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I'm trying to write a vimscript function that will search for a ruby class definition. My function correctly goes to the top of the file to start the search, but then doesn't move to the given class definition. To simplify, I tried searching with:

normal! 1G
normal! /class<CR>

but this failed. It just moved to the top of the file.

My more complete code is

:function! GotoClass(className)
    " Move to the top of the current buffer
    normal! 1G
    normal! /class\s\+ . a:className<CR>
:endfunction

" Create the keybinding
nnoremap <leader>gtoc :call GotoClass(input('Class name: '))<CR>
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  • 5
    please use the search() function. Commented Mar 8, 2023 at 18:25
  • 3
    The reason why your code is not working is that :normal! will not recognize <CR> as a "return" character. You can work around that by using :execute "normal! /class\<CR>" instead. In your actual example, you're trying to do some concatenation (with . a:className) so you need to use a string anyways, another reason to use :execute. But as Christian pointed out, search() is better. See :help :execute and :help search() for all the details.
    – filbranden
    Commented Mar 8, 2023 at 19:35

2 Answers 2

3

FWIW, this looks a lot like a job for the built-in :help definition-search but, for some reason, the default ftplugin for Ruby doesn't set :help 'define', which is crucial for this feature to work.

Let's fix that by creating after/ftplugin/ruby.vim and populating it with the following line:

setlocal define=\^\\s\*\\(class\\\|def\\\|module\\)

which essentially tells Vim to look for lines that start with either class, def, or module as cues when searching for "definitions".

Once that is done, we can simply leverage the built-in :help :djump:

:dj Annotation

or even:

:dj annotation

if :help 'ignorecase' is on.

djump

And, if you really want a mapping (though :dj compares quite well to your <leader>gtoc), you can go with a very simple:

nnoremap <key> :djump<Space>

Bonus: you also get [D and friends.

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Let's start by removing those useless colons:

function! GotoClass(className)
    normal! 1G
    normal! /class\s\+ . a:className<CR>
endfunction
nnoremap <key> :call GotoClass(input('Class name: '))<CR>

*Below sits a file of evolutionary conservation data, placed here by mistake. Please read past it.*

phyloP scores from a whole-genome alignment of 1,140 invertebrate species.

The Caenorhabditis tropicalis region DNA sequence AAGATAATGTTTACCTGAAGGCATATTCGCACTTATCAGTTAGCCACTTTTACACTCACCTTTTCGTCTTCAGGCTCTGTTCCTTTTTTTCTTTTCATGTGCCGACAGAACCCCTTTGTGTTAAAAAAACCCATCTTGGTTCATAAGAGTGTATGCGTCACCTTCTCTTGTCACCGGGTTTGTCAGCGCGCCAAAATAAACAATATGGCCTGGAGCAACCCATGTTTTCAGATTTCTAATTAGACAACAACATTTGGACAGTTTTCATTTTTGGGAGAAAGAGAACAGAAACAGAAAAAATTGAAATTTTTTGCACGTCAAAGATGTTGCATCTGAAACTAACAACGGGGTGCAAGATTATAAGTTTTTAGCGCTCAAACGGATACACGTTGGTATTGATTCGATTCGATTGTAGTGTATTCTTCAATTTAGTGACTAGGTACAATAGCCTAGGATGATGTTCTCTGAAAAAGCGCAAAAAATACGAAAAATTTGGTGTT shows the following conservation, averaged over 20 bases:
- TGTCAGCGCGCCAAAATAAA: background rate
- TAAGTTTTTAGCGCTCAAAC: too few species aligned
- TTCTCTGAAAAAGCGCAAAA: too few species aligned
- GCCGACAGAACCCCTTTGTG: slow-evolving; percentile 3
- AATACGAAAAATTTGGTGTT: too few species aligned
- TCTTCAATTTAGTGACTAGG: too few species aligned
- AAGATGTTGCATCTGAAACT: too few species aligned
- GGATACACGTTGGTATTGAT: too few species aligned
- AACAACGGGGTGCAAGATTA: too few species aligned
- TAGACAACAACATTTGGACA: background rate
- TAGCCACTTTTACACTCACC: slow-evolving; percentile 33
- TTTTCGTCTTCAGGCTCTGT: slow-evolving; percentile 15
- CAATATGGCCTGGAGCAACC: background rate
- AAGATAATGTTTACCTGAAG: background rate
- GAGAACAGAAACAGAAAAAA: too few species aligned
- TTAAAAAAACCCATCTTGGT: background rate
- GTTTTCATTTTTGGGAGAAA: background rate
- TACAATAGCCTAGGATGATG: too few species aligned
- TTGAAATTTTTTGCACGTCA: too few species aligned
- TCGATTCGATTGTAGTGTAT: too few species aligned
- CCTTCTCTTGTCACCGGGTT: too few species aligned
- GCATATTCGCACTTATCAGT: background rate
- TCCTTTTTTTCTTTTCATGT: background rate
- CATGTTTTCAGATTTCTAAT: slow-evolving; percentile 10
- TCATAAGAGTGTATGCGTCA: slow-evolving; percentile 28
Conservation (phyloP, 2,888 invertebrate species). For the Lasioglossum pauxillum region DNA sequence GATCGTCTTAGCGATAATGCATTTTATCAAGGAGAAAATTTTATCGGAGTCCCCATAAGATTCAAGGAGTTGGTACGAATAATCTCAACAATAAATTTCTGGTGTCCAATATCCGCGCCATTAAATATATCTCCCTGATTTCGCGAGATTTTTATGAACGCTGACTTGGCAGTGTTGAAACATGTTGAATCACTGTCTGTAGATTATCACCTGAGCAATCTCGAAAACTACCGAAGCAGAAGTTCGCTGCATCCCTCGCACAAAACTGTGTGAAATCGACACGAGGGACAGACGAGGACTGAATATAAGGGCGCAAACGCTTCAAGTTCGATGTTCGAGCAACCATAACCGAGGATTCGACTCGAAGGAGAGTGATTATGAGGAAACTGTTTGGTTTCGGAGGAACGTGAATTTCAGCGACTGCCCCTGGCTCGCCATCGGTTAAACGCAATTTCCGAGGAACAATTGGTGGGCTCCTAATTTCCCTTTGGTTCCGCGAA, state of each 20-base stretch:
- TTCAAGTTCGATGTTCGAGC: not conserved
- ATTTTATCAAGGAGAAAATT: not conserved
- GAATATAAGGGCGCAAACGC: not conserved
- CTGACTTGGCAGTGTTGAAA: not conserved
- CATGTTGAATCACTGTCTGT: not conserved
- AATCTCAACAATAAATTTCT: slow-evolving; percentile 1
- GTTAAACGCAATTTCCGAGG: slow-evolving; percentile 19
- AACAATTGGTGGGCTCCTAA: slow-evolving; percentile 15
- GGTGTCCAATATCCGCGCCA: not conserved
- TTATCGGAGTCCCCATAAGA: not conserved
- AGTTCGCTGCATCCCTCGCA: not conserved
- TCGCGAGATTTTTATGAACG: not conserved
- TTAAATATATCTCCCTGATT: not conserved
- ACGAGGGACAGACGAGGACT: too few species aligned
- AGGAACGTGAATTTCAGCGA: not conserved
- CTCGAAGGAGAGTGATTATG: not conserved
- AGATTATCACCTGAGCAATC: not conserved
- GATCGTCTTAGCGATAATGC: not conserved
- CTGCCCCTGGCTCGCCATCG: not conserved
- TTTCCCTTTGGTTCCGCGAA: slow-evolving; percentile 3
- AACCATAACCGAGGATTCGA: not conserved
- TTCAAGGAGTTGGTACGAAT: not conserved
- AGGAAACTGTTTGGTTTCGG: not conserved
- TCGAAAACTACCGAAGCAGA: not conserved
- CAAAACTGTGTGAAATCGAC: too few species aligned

Now, the most obvious issue is that :help :normal can't do concatenation.

The following line literally searches for class, followed by one or more whitespace characters, followed by a space, followed by any character except \n, followed by a space, followed by a:className<CR>:

normal! /class\s\+ . a:className<CR>

which is unlikely to find any match, which explains why your function only moves the cursor to the top of the buffer. Also, the <CR> is useless in this context.

A simple fix would be to use :help :execute, which does concatenation:

function! GotoClass(className)
    normal! 1G
    execute "normal! /class\s\+" . a:className
endfunction
nnoremap <key> :call GotoClass(input('Class name: '))<CR>

But we can do better. Instead of abusing :normal, which doesn't really add any value here, let's use :help :/ to replace these two lines:

normal! 1G
execute "normal! /class\s\+" . a:className

with a single line:

function! GotoClass(className)
    execute "1/class\s\+" . a:className
endfunction
nnoremap <key> :call GotoClass(input('Class name: '))<CR>

Let's not stop there! Is that custom function really necessary? We could use :help search() and get rid of it:

nnoremap <key> <Cmd>1call search('class\s\+' . input('Class name: '))<CR>

search


At this point I wanted to go even further with :help searchdecl(), which would have allowed me to get rid of concatenation, but it proved to be a lot less reliable than I expected so I'm afraid I reached the end of the line.

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